09 julio 2010

Interview: A Scientist Foretells the End For Hudson Bay’s Struggling Polar Bears

Interview: A Scientist Foretells the End For Hudson Bay’s Struggling Polar Bears

No polar bears have been more closely studied than Canada’s western Hudson Bay population. Biologists have compiled an impressive store of data on everything from the weight of females at denning, the decreasing body mass of bears of all sexes, the increasing length of time the bears spend annually on the shores of Hudson Bay, and the decline of sea ice in the bay itself. Now, polar bear biologist Andrew E. Derocher and colleagues from the University of Alberta have marshaled that data to forecast how long it will be before western Hudson Bay’s polar bears disappear. The answer is sobering: With sea ice steadily melting and the polar bears spending less time on the frozen sea, hunting for seals, Derocher and his colleagues recently forecast that western Hudson Bay’s polar bears — whose numbers have dropped from 1,200 to 900 in recent decades — could well die out in 25 to 30 years. Indeed, in an interview with Yale Environment 360, Derocher said that the population — one of 19 in the Arctic — could be gone within a decade if several straight years of low sea ice conditions force the bears onshore for more than five months a year, leading to a sharp decline in the bears’ physical condition. “Changes in this population,” says Derocher, “could happen very dramatically.”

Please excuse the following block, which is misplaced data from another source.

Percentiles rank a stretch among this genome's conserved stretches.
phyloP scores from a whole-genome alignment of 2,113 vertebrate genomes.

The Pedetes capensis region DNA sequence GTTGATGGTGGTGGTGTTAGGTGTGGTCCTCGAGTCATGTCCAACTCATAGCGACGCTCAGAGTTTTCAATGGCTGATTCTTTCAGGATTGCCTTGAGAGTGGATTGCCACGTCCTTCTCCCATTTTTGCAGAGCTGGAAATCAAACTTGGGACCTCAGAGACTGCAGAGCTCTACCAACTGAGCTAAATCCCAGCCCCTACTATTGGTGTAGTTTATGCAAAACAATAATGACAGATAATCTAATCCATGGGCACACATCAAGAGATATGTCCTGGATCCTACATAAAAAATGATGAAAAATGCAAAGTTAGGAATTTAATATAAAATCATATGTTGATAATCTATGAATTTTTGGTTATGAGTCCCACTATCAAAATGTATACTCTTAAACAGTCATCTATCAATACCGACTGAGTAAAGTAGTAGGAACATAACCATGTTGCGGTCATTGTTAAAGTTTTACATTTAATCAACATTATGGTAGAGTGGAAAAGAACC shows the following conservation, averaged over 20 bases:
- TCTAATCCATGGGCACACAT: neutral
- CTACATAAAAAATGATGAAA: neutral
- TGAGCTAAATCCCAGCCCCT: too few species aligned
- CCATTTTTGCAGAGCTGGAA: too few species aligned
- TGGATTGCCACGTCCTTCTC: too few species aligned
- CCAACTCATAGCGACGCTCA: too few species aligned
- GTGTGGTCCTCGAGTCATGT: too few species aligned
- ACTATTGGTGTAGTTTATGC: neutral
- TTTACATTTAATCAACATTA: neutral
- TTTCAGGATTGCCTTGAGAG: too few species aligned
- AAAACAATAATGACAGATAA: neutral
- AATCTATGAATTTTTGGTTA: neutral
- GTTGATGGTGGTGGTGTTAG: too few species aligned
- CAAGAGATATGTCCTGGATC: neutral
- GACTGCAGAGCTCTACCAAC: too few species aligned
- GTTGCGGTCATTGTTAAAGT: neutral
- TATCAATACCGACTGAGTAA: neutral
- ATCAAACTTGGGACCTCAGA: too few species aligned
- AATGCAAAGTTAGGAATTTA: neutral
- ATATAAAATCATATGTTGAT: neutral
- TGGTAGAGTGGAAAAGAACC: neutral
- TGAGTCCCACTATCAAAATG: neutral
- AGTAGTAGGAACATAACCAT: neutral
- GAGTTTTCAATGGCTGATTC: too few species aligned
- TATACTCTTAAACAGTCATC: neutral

Andrew DerocherAndrew Derocher

Read the interview

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